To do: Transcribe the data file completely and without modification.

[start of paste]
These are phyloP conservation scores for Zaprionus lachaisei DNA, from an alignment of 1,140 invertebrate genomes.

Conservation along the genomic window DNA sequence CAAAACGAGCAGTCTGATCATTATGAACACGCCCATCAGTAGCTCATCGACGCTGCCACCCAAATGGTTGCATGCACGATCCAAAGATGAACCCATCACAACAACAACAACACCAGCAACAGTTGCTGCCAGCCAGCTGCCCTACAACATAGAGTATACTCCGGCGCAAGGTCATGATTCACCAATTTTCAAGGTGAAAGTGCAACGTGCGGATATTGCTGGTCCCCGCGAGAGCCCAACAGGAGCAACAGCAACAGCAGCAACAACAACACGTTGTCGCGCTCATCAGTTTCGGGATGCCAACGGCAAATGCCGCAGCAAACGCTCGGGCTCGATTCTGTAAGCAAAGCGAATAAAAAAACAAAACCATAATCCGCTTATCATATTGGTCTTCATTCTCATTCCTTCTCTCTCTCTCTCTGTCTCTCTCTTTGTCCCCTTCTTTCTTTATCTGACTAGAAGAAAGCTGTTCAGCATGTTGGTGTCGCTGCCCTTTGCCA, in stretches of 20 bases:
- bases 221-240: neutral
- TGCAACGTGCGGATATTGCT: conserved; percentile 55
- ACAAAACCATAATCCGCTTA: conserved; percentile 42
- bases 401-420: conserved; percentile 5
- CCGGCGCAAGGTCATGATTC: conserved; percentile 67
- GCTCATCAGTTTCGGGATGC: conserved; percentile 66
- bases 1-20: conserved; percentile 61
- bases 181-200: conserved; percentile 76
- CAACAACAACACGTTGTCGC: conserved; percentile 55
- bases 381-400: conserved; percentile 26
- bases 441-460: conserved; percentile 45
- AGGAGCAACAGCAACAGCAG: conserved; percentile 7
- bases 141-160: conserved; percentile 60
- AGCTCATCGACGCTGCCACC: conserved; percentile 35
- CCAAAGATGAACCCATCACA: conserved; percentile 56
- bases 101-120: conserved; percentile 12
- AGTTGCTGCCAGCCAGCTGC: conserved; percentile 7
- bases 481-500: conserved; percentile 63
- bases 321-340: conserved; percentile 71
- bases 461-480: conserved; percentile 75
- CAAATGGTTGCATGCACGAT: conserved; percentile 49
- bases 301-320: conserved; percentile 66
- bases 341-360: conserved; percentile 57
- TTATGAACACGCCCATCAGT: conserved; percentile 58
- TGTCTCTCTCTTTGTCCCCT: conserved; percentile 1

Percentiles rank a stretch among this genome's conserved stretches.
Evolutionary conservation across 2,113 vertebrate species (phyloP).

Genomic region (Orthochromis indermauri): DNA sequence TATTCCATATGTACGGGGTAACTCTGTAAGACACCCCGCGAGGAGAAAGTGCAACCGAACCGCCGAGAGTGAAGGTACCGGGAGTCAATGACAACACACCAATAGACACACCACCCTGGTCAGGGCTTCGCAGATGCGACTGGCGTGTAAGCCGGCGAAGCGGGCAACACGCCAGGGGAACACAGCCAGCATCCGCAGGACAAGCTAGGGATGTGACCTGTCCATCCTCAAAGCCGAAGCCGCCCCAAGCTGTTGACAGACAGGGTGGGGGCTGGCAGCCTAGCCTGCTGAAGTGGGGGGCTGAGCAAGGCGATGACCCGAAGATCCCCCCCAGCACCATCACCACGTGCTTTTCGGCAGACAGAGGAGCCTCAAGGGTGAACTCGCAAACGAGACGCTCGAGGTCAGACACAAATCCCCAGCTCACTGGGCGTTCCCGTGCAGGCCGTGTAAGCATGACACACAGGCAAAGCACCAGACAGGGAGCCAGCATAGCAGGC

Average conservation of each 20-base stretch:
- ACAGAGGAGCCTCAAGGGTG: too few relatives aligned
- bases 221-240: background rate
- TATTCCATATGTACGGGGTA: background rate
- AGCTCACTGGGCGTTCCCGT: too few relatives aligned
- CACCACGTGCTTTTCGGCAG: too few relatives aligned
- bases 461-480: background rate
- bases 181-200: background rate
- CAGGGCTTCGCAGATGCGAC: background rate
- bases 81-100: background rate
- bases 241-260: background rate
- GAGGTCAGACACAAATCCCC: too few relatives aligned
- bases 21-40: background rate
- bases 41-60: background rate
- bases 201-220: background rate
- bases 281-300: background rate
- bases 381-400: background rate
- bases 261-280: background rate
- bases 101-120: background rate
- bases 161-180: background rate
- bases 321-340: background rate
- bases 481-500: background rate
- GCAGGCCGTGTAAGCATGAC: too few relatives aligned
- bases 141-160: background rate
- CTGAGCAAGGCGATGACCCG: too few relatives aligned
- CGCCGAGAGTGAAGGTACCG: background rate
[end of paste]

These are phyloP conservation scores for Zaprionus lachaisei DNA, from an alignment of 1,140 invertebrate genomes.

Conservation along the genomic window DNA sequence CAAAACGAGCAGTCTGATCATTATGAACACGCCCATCAGTAGCTCATCGACGCTGCCACCCAAATGGTTGCATGCACGATCCAAAGATGAACCCATCACAACAACAACAACACCAGCAACAGTTGCTGCCAGCCAGCTGCCCTACAACATAGAGTATACTCCGGCGCAAGGTCATGATTCACCAATTTTCAAGGTGAAAGTGCAACGTGCGGATATTGCTGGTCCCCGCGAGAGCCCAACAGGAGCAACAGCAACAGCAGCAACAACAACACGTTGTCGCGCTCATCAGTTTCGGGATGCCAACGGCAAATGCCGCAGCAAACGCTCGGGCTCGATTCTGTAAGCAAAGCGAATAAAAAAACAAAACCATAATCCGCTTATCATATTGGTCTTCATTCTCATTCCTTCTCTCTCTCTCTCTGTCTCTCTCTTTGTCCCCTTCTTTCTTTATCTGACTAGAAGAAAGCTGTTCAGCATGTTGGTGTCGCTGCCCTTTGCCA, in stretches of 20 bases:
- bases 221-240: neutral
- TGCAACGTGCGGATATTGCT: conserved; percentile 55
- ACAAAACCATAATCCGCTTA: conserved; percentile 42
- bases 401-420: conserved; percentile 5
- CCGGCGCAAGGTCATGATTC: conserved; percentile 67
- GCTCATCAGTTTCGGGATGC: conserved; percentile 66
- bases 1-20: conserved; percentile 61
- bases 181-200: conserved; percentile 76
- CAACAACAACACGTTGTCGC: conserved; percentile 55
- bases 381-400: conserved; percentile 26
- bases 441-460: conserved; percentile 45
- AGGAGCAACAGCAACAGCAG: conserved; percentile 7
- bases 141-160: conserved; percentile 60
- AGCTCATCGACGCTGCCACC: conserved; percentile 35
- CCAAAGATGAACCCATCACA: conserved; percentile 56
- bases 101-120: conserved; percentile 12
- AGTTGCTGCCAGCCAGCTGC: conserved; percentile 7
- bases 481-500: conserved; percentile 63
- bases 321-340: conserved; percentile 71
- bases 461-480: conserved; percentile 75
- CAAATGGTTGCATGCACGAT: conserved; percentile 49
- bases 301-320: conserved; percentile 66
- bases 341-360: conserved; percentile 57
- TTATGAACACGCCCATCAGT: conserved; percentile 58
- TGTCTCTCTCTTTGTCCCCT: conserved; percentile 1

Percentiles rank a stretch among this genome's conserved stretches.
Evolutionary conservation across 2,113 vertebrate species (phyloP).

Genomic region (Orthochromis indermauri): DNA sequence TATTCCATATGTACGGGGTAACTCTGTAAGACACCCCGCGAGGAGAAAGTGCAACCGAACCGCCGAGAGTGAAGGTACCGGGAGTCAATGACAACACACCAATAGACACACCACCCTGGTCAGGGCTTCGCAGATGCGACTGGCGTGTAAGCCGGCGAAGCGGGCAACACGCCAGGGGAACACAGCCAGCATCCGCAGGACAAGCTAGGGATGTGACCTGTCCATCCTCAAAGCCGAAGCCGCCCCAAGCTGTTGACAGACAGGGTGGGGGCTGGCAGCCTAGCCTGCTGAAGTGGGGGGCTGAGCAAGGCGATGACCCGAAGATCCCCCCCAGCACCATCACCACGTGCTTTTCGGCAGACAGAGGAGCCTCAAGGGTGAACTCGCAAACGAGACGCTCGAGGTCAGACACAAATCCCCAGCTCACTGGGCGTTCCCGTGCAGGCCGTGTAAGCATGACACACAGGCAAAGCACCAGACAGGGAGCCAGCATAGCAGGC

Average conservation of each 20-base stretch:
- ACAGAGGAGCCTCAAGGGTG: too few relatives aligned
- bases 221-240: background rate
- TATTCCATATGTACGGGGTA: background rate
- AGCTCACTGGGCGTTCCCGT: too few relatives aligned
- CACCACGTGCTTTTCGGCAG: too few relatives aligned
- bases 461-480: background rate
- bases 181-200: background rate
- CAGGGCTTCGCAGATGCGAC: background rate
- bases 81-100: background rate
- bases 241-260: background rate
- GAGGTCAGACACAAATCCCC: too few relatives aligned
- bases 21-40: background rate
- bases 41-60: background rate
- bases 201-220: background rate
- bases 281-300: background rate
- bases 381-400: background rate
- bases 261-280: background rate
- bases 101-120: background rate
- bases 161-180: background rate
- bases 321-340: background rate
- bases 481-500: background rate
- GCAGGCCGTGTAAGCATGAC: too few relatives aligned
- bases 141-160: background rate
- CTGAGCAAGGCGATGACCCG: too few relatives aligned
- CGCCGAGAGTGAAGGTACCG: background rate